5. Distributed Power Generation
With the UCI Zero Emission Vehicle Network Enable Transportation (ZEVNET) system serving as a real-world laboratory, the concept of distributed power generation and distribution is integrated within the vision statement. The initial fleet comprising fifty electric vehicles will be provided dedicated parking at the Irvine Transportation Center (a multi-modal transportation terminal) including chargers powered by a fuel cell and photo-voltaic generation. Planned implementation of fuel cells at individual corporate locations provide high quality, low or zero emission power to both vehicles and the associated infrastructure. Eventual conversion of line-haul rail transportation to electric power further addresses energy efficiency and associated air quality impacts. In general, distributed power generation provides high quality, extremely efficient, and secure power to users (with excess power directed to the grid).
6. A Distributed Cost Model
The hybrid nature of the proposed system benefits from a cost perspective. Corporations and drivers participating in ZEVNET will pay for access to the vehicle fleet. General users of Autonet would pay for the necessary in-vehicle technology (whether as original equipment in the vehicle or through after-market installation). The degree that they would be willing to pay is a function of the benefits they would receive. Since every participant would be both providing and receiving information, there might be no additional cost beyond equipment purchase for acquiring (and also providing) general traffic performance information (acquiring system traffic information while providing vehicle location and speed). Use of vehicle proximity and performance information for safety-related management (including incident prevention/avoidance) would be part of the functionality of the associated technology. Requirements on the system level (for example, public agencies or private transportation operators) would be a necessary public (or private) expense, as it is now. Opportunities for commercial use of the resulting IT may provide subsidies to either individual, corporate, or public participants.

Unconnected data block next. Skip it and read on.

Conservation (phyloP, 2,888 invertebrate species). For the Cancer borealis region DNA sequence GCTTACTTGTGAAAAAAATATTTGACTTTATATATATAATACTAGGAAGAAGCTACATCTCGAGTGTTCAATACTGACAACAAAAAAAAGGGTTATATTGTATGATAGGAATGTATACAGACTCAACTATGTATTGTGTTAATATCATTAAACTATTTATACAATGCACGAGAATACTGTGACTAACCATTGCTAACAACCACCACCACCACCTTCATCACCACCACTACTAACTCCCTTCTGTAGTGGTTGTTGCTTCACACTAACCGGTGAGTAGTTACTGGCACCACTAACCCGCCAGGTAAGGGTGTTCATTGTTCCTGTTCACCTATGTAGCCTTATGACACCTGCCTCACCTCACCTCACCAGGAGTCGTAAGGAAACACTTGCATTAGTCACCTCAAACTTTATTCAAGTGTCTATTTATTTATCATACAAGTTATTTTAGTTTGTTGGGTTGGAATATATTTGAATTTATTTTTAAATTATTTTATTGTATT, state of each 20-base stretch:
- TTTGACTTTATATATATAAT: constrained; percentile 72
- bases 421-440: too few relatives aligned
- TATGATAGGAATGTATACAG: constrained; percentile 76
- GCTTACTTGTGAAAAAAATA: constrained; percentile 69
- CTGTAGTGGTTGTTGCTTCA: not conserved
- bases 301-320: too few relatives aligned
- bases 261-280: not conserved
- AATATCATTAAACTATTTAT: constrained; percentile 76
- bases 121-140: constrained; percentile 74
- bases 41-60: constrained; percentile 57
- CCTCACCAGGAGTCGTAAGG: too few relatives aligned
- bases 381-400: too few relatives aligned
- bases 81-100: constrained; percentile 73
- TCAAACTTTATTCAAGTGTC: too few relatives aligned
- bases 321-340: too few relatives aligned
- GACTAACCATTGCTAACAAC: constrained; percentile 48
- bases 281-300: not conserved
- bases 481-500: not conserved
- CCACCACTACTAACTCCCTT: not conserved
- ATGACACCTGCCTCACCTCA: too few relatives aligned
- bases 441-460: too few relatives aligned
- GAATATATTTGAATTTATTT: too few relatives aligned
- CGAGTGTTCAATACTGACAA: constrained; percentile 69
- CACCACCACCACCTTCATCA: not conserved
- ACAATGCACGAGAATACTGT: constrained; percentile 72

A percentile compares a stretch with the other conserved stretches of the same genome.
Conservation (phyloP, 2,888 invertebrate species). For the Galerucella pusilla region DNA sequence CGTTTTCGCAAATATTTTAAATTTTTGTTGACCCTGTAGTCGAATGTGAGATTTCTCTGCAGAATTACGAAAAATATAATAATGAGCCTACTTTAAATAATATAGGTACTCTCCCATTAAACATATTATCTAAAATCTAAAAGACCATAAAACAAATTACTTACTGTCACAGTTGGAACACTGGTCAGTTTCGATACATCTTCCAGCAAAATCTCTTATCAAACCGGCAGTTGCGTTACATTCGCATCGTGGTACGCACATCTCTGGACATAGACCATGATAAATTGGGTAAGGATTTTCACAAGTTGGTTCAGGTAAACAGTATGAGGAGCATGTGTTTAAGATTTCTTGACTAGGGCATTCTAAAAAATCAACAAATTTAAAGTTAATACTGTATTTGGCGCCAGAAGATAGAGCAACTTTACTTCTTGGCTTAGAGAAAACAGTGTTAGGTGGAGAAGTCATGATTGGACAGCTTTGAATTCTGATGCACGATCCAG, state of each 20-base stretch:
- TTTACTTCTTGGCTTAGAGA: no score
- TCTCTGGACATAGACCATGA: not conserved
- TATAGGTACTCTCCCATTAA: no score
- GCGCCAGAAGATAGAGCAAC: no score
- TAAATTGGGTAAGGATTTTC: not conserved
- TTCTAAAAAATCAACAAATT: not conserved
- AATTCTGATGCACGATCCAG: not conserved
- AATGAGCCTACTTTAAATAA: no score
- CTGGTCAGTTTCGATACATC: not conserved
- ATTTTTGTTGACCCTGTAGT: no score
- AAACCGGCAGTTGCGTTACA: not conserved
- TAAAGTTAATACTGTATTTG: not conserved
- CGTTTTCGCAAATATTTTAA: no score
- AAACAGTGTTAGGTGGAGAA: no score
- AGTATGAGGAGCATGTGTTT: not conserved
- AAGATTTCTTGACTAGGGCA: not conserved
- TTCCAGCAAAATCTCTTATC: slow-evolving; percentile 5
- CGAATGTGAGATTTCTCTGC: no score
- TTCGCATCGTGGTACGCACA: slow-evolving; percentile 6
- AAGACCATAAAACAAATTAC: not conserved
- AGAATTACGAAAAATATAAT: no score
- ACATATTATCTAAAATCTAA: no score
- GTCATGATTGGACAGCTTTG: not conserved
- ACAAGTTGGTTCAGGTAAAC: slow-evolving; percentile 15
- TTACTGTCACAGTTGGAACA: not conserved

ZEVNET Testbed: A Shared-Use Station Car Corporate Model
ZEVNET is designed as a Shared-Use Station Car Corporate Model. Participation in the program will initially be limited to drivers employed by companies who first choose to join the ZEVNET program, and membership which will provide a number of program vehicles to the company. During the course of the business day, vehicles perform in a shared-use mode, serving the needs of individual participating corporations (or pools of corporations, for example, in a research park), providing local-area mobility. While the vehicles could be directly used in daily commuting from home to work, priority is given to drivers who use the vehicles as access to other modes, such as driving to a rail station. ZEVNET is directed toward identifying demand patterns where vehicles which are left at stations after work are picked up by other commuters, returning via rail from work, for the last commuting leg home. The vehicle would then be available to that commuter in the evening or on weekends, and would be used in the return trip to the station the next working day. The commuter who leaves the vehicle at the station and then leaves the area via rail would ideally arrive at their final destination and pick up another ZEVNET vehicle for their final commute leg (a vehicle which ideally would have been used during the day in the same manner as the first vehicle). In addition to the initial ZEVNET vehicle fleet, a second fleet of 25 electric vehicles is available in Riverside (a 60 mile, high volume, commuting corridor) as part of the IntelliShare program developed by the University of California, Riverside Center for Environmental Research and Technology.
The ZEVNET system provides distributed mobility via the distributed use of vehicles, and represents a unique application of an emerging movement toward shared-use vehicles and station car programs. This system combines the positive benefits of public modes in line-haul commuting with the superior benefits of the automobile for local accessibility, while eliminating the negative aspects of public modes (poor accessibility) and of automobiles (high cost and inefficient performance in congested environments, and redundant parking demands).